Disclosure: Nothing to disclose.

Specialty Editor Board

Michael J Wells, MD, FAAD Associate Professor, Department of Dermatology, Texas Tech University Health Sciences Center, Paul L Foster School of Medicine

Michael J Wells, MD, FAAD is a member of the following medical societies: Alpha Omega Alpha, American Academy of Dermatology, American Medical Association, Texas Medical Association

Disclosure: Nothing to disclose.

Christen M Mowad, MD Professor, Department of Dermatology, Geisinger Medical Center

Christen M Mowad, MD is a member of the following medical societies: Alpha Omega Alpha, Noah Worcester Dermatological Society, Pennsylvania Academy of Dermatology, American Academy of Dermatology, Phi Beta Kappa

Disclosure: Nothing to disclose.

Chief Editor

Dirk M Elston, MD Professor and Chairman, Department of Dermatology and Dermatologic Surgery, Medical University of South Carolina College of Medicine

Dirk M Elston, MD is a member of the following medical societies: American Academy of Dermatology

Disclosure: Nothing to disclose.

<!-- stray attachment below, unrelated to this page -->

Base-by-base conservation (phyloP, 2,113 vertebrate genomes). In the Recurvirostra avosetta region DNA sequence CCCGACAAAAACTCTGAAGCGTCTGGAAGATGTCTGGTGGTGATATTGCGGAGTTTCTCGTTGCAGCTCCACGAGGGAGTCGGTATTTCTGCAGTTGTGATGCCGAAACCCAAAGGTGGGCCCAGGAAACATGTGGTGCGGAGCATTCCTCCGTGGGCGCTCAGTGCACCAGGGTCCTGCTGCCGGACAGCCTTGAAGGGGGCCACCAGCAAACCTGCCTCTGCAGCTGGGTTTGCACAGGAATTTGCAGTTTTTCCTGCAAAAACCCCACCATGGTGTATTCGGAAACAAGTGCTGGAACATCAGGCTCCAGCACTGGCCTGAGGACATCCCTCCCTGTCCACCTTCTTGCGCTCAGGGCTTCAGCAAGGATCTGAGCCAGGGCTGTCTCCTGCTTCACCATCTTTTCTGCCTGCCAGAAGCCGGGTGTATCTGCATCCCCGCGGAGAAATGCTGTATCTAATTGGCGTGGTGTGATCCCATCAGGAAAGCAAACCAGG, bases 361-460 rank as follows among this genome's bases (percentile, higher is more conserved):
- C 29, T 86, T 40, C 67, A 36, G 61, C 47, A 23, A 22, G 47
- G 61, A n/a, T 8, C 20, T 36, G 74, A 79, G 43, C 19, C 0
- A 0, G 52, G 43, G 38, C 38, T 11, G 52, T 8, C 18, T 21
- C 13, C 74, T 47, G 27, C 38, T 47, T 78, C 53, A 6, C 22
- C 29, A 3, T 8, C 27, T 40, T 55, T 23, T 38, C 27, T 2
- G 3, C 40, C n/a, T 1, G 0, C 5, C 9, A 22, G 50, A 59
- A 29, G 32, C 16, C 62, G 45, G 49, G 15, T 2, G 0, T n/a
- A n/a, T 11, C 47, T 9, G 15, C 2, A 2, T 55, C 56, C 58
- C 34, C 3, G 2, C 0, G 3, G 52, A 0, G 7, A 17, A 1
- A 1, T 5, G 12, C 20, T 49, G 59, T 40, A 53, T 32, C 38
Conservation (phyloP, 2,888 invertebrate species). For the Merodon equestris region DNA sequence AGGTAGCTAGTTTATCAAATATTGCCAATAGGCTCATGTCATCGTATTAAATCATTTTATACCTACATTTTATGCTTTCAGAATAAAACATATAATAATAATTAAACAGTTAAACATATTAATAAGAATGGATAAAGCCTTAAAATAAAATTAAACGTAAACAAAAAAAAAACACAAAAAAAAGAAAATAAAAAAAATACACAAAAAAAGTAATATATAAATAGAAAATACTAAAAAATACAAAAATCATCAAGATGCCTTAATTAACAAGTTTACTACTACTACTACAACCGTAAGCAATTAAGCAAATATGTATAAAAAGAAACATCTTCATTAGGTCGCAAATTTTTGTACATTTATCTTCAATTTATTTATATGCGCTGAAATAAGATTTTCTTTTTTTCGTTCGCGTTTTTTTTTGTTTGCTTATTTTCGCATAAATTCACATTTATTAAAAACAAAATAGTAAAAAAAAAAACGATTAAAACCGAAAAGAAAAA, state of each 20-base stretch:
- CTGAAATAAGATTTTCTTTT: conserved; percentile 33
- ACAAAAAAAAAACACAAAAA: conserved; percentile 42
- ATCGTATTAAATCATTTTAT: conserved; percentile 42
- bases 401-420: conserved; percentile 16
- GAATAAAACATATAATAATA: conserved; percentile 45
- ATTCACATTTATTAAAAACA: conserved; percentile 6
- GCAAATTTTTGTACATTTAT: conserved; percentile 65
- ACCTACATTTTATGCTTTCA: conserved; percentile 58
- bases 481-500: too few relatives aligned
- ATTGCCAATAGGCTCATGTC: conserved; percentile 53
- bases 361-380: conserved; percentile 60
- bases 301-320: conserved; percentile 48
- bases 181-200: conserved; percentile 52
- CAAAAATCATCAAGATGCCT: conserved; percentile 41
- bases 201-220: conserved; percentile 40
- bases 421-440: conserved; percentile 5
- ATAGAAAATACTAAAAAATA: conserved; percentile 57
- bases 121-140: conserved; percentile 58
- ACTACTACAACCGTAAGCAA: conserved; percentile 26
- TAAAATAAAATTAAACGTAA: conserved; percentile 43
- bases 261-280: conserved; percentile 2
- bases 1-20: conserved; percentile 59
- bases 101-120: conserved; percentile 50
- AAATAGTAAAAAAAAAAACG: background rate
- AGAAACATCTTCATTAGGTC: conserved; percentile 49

Additional Contributors

Abby S Van Voorhees, MD Assistant Professor, Director of Psoriasis Services and Phototherapy Units, Department of Dermatology, University of Pennsylvania School of Medicine, Hospital of the University of Pennsylvania

Abby S Van Voorhees, MD is a member of the following medical societies: American Academy of Dermatology, Women's Dermatologic Society, National Psoriasis Foundation, American Medical Association, Phi Beta Kappa, Sigma Xi

Disclosure: Received honoraria from Amgen for consulting; Received honoraria from Abbott for consulting; Partner received salary from Merck for management position; Received honoraria from Abbott for speaking and teaching; Received honoraria from Amgen for review panel membership; Received honoraria from Centocor for consulting; Received honoraria from Leo for consulting; Received none from Merck for other.


The authors and editors of Medscape Reference gratefully acknowledge the contributions of previous authors Omar P. Sangueza, MD, and Michael B. Reynolds, MD, to the original writing and development of this article.

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Glomus tumor.
Multiple glomus tumors.
Glomus tumor (4X). The tumor is composed of uniformly round, small, glomus cells with pale eosinophilic cytoplasm associated with conspicuous vasculature.
Glomus tumor (10X).
Glomangioma (2X). In this variant, blood vessels predominate.
Glomangioma (10X). Note the typical small, round glomus cells, often distributed in a monolayer or bilayer within the vessel walls.